Both hypoxia and anoxia stresses alone have been shown to induce the synthesis of a family of Hsp70 proteins in a variety of tissues (Hammond et al. 1982; Sciandra et al. 1984; Tuijl et al. 1991; Mestril et al. 1994; Myrmel et al. 1994; Kobayashi and Welsh, 1995). Although rainbow trout rbcs continued to synthesize proteins during anoxia, they did not increase their synthesis of Hsp70 under these conditions (Figs 6, 7). To our knowledge, oxygen deprivation as an inducer of the heat-shock response has been demonstrated chiefly in mammals, and in critical tissues that would be most sensitive to this stress, such as the brain and heart. The reason for the absence of an anoxic stimulus for the synthesis of stress proteins in fish rbcs may again be related to the fact that these cells are frequently exposed to low oxygen levels in the circulation. It is noteworthy that hepatocytes of the western painted turtle (Chrysemys picta bellii), an animal able to withstand anoxia, also lacked a heat-shock response after exposure to anoxia (Land et al. 1993). It may be energetically costly to increase the synthesis of stress proteins in response to hypoxia/anoxia for cells that are frequently exposed to periods of reduced oxygen availability during routine activities. Moreover, if cells are adapted to hypoxia/anoxia, they may not require the protective, restorative roles of stress proteins under these conditions. The present results indicate that anoxia will not induce heat-shock protein synthesis in rainbow trout rbcs; however, further studies comparing the oxygen sensitivity of stress protein synthesis in anoxia-tolerant and anoxia-sensitive tissues are probably warranted.

We would like to thank Dr George Iwama and Rob Forsyth for donating the trout antibodies. We also thank Dr Chris Moyes for excellent discussions during the course of this work. This study was supported by a Natural Science and Engineering Research Council (NSERC) postgraduate scholarship to S.C. and an NSERC operating grant to B.L.T.

Atkinson
,
B. G.
and
Dean
,
R. L.
(
1985
).
Effects of stress on the gene expression of amphibian, avian and mammalian blood cells
. In
Changes in Eukaryotic Gene Expression in Response to Environmental Stress
(ed.
B. G.
Atkinson
and
D. B.
Walden
), pp.
159
181
. London: Academic Press, Inc.
Banerji
,
S. S.
,
Theodorakis
,
N. G.
and
Morimoto
,
R. I.
(
1984
).
Heat shock-induced translational control of HSP70 and globin synthesis in chicken reticulocytes
.
Molec. cell. Biol
.
4
,
2437
2448
.
Becker
,
J.
and
Craig
,
E. A.
(
1994
).
Heat-shock proteins as molecular chaperones
.
Eur. J. Biochem
.
219
,
11
23
.
Boutilier
,
R. G.
and
Ferguson
,
R. A.
(
1989
).
Nucleated red cell function: metabolism and pH regulation
.
Can. J. Zool
.
67
,
2986
2993
.
Brafield
,
A. E.
and
Llewellyn
,
M. J.
(
1982
).
Animal Energetics. London: Blackie
.
Dietz
,
T.
(
1994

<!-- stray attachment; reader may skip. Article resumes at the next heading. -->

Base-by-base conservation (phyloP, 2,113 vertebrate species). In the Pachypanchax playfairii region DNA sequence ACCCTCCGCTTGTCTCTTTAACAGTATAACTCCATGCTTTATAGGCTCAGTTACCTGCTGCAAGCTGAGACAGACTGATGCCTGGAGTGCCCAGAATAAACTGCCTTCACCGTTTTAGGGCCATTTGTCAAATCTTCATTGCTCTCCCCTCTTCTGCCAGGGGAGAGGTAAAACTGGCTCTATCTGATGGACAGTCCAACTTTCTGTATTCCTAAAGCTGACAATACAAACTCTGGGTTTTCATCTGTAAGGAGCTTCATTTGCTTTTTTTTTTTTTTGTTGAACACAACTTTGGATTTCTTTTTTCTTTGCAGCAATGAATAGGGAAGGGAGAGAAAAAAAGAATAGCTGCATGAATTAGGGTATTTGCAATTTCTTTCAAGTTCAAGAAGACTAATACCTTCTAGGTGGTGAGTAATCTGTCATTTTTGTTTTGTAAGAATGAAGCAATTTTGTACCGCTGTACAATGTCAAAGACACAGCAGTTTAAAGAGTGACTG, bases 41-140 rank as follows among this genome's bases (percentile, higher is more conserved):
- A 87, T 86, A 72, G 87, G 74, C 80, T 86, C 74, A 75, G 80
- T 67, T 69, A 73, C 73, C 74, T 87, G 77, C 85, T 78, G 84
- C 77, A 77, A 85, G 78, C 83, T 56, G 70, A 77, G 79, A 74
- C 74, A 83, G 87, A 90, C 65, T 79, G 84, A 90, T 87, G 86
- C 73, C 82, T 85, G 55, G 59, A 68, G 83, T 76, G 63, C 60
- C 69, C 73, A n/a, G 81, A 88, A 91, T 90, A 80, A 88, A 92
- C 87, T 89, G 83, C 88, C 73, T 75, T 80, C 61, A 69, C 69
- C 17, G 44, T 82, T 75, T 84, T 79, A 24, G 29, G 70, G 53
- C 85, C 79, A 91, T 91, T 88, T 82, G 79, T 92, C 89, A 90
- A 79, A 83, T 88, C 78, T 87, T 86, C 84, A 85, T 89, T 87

).
Acclimation of the threshold induction temperatures for 70-kDa and 90-kDa heat shock proteins in the fish Gillichthys mirabilis
.
J. exp. Biol
.
188
,
333
338
.
Dietz
,
T. J.
and
Somero
,
G. N.
(
1992
).
The threshold induction temperature of the 90-kDa heat shock protein is subject to acclimatization in eurythermal goby fishes (genus Gillichthys)
.
Proc. natn. Acad. Sci. U.S.A
.
89
,
3389
3393
.
Dietz
,
T. J.
and
Somero
,
G. N.
(
1993
).
Species- and tissue-specific synthesis patterns for heat-shock proteins HSP70 and HSP90 in several marine teleost fishes
.
Physiol. Zool
.
66
,
863
880
.
Dyer
,
S. D.
,
Dickson
,
K. L.
and
Zimmerman
,
E. G.
(
1991
).
Tissue-specific patterns of synthesis of heat-shock proteins and thermal tolerance of the fathead minnow (Pimephales promelas)
.
Can. J. Zool
.
69
,
2021
2027
.
Ferguson
,
R. A.
and
Boutilier
,
R. G.
(
1989
).
Metabolic–membrane coupling in red blood cells of trout: the effects of anoxia and adrenergic stimulation
.
J. exp. Biol
.
143
,
149
164
.
Ferguson
,
R. A.
,
Tufts
,
B. L.
and
Boutilier
,
R. G.
(
1989
).
Energy metabolism in trout red cells: consequences of adrenergic stimulation in vivo and in vitro
.
J. exp. Biol
.
143
,
133
147
.
Gething
,
M.
and
Sambrook
,
J.
(
1992
).
Protein folding in the cell
.
Nature
355
,
33
45
.
Hammond
,
G. L.
,
Lai
,
Y.-K.
and
Markert
,
C. L.
(
1982
).
Diverse forms of stress lead to new patterns of gene expression through a common and essential metabolic pathway
.
Proc. natn. Acad. Sci. U.S.A
.
79
,
3485
3488
.
Hartl
,
F. U.
(
1996
).
Molecular chaperones in cellular protein folding
.
Nature
381
,
571
580
.
Hochachka
,
P. W.
(
1986
).
Defense strategies against hypoxia and hypothermia
.
Science
231
,
234
241
.
Kaya
,
C. M.
(
1978
).
Thermal resistance of rainbow trout from a permanently heated stream and of two hatchery strains
.
Progve Fish Cult
.
40
,
138
142
.
Koban
,
M.
,
Yup
,
A. A.
,
Agellon
,
L. B.
and
Powers
,
D. A.
(
1991
).
Molecular adaptations to environmental temperature: heat shock response of the eurythermal teleost Fundulus heteroclitus
.
Molec. mar. Biol. Biotech
.
1
,
1
17
.
Kobayashi
,
S.
and
Welsh
,
F. A.
(
1995
).
Regional alterations of ATP and heat shock protein-72 mRNA following hypoxia–ischemia in neonatal rat brain
.
J. cereb. Blood Flow Metab
.
15
,
1047
1056
.
Kothary
,
R. K.
,
Burgess
,
E. A.
and
Candido
,
E. P. M.
(
1984a
).
The heat shock phenomenon in cultured cells of rainbow trout: hsp70 mRNA synthesis and turnover
.
Biochim. biophys. Acta
783
,
137
143
.
Kothary
,
R. K.
and
Candido
,
E. P. M.
(
1982
).
Induction of a novel set of polypeptides by heat shock or sodium arsenite in cultured cells of rainbow trout, Salmo gairdneri
.
Can. J. Biochem
.
60
,
347
355
.
Kothary
,
R. K.
,
Jones
,
D.
and
Candido
,
E. P. M.
(
1984b
).
70-kilodalton heat shock polypeptides from rainbow trout: characterization of cDNA sequences
.
Molec. cell. Biol